Aching for Beauty: Footbinding in China

Wang Ping, Author, Ping Wang, Author University of Minnesota Press $30 (320p) ISBN 978-0-8166-3605-1
The earliest mention of foot binding in Chinese history may date to the 21st century B.C., when the founder of the Xia dynasty was said to have married a ""fox fairy with tiny feet."" Practiced by royal women and their courtiers since approximately the 11th century A.D., foot binding was eventually taken up by commoners as well, with all classes striving to achieve three-inch ""lotus feet."" The ""breaking process"" began for girls between the ages of five and seven, ""when their bones were still flexible"" and they were ""mature enough"" to comprehend the importance of the practice. Novelist (Foreign Devil), short story writer (American Visa) and poet (Of Flesh and Spirit), Ping illustrates that the two-year rite of passage not only introduced young girls to pain (it involved breaking bones and ""peeling... rotten flesh"") but also initiated them into a ""permanent bonding with [their] mother[s] and female ancestors,"" shaped in part by the difficulty of communicating pain through words. Ping, who has a Ph.D. in comparative literature, looks to language and literature in examining the deep cultural and power structures involved in this agonizing tradition. Referencing such heavy-hitting theorists as Derrida, Lacan and Foucault, Ping's prolific source notes also attest to an intriguing variety of sources--from Eve Ensler's hip and contemporary The Vagina Monologues to the remote Ming History of 1739. Although her language can be rather stiff and academic, Ping's spirited study should appeal to those intrigued by the mysterious link between violence and beauty. Photos. (Oct.)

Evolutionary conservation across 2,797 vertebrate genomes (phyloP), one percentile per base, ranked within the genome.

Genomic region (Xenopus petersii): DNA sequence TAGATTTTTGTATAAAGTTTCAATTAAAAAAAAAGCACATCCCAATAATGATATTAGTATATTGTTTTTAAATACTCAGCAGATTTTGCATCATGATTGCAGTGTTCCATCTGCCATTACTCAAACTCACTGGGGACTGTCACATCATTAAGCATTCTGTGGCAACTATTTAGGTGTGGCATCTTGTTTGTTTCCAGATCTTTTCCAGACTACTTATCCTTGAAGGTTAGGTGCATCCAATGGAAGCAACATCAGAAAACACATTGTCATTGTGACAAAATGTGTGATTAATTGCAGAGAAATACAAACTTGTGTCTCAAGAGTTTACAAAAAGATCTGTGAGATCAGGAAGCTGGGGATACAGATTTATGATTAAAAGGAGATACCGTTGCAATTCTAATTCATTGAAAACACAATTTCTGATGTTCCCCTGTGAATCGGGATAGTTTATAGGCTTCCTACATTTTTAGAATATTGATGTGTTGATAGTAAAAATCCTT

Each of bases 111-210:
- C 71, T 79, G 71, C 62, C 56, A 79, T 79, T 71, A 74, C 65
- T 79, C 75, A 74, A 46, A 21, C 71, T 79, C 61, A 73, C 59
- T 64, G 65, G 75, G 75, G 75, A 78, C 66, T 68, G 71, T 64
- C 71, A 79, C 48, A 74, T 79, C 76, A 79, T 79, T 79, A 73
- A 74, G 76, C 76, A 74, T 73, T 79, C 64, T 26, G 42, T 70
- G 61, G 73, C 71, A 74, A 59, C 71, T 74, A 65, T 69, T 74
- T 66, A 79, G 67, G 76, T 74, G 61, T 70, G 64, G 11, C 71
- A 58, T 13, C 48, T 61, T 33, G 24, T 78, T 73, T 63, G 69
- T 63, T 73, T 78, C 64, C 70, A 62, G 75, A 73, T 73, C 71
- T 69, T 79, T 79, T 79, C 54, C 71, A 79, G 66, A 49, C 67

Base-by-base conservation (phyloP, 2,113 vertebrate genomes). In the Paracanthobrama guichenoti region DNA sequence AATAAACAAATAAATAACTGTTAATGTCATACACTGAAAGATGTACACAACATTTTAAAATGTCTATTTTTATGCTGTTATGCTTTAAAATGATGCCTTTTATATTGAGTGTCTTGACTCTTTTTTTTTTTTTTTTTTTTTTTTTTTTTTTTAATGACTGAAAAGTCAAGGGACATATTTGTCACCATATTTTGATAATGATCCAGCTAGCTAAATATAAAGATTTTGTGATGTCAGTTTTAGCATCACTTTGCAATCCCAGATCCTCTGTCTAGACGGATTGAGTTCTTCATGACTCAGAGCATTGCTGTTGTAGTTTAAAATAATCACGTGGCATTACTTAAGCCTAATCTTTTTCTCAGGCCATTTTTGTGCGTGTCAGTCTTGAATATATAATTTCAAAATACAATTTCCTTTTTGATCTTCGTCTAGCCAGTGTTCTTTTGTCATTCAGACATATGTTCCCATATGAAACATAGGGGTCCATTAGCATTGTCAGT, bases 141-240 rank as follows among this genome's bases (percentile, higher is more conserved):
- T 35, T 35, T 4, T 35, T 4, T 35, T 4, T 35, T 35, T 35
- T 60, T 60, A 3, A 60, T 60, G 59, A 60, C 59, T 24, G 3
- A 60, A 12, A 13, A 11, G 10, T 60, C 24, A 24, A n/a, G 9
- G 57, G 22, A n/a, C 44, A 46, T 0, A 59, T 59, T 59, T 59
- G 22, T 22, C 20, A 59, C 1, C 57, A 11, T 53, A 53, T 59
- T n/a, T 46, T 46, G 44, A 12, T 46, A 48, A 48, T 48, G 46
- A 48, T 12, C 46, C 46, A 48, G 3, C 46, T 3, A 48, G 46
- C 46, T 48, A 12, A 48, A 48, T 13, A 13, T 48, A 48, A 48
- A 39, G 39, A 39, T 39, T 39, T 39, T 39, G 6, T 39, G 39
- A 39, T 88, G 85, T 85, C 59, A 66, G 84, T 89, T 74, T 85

Reviewed on: 11/27/2000
Release date: 10/01/2000
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Paperback - 288 pages - 978-0-385-72136-3
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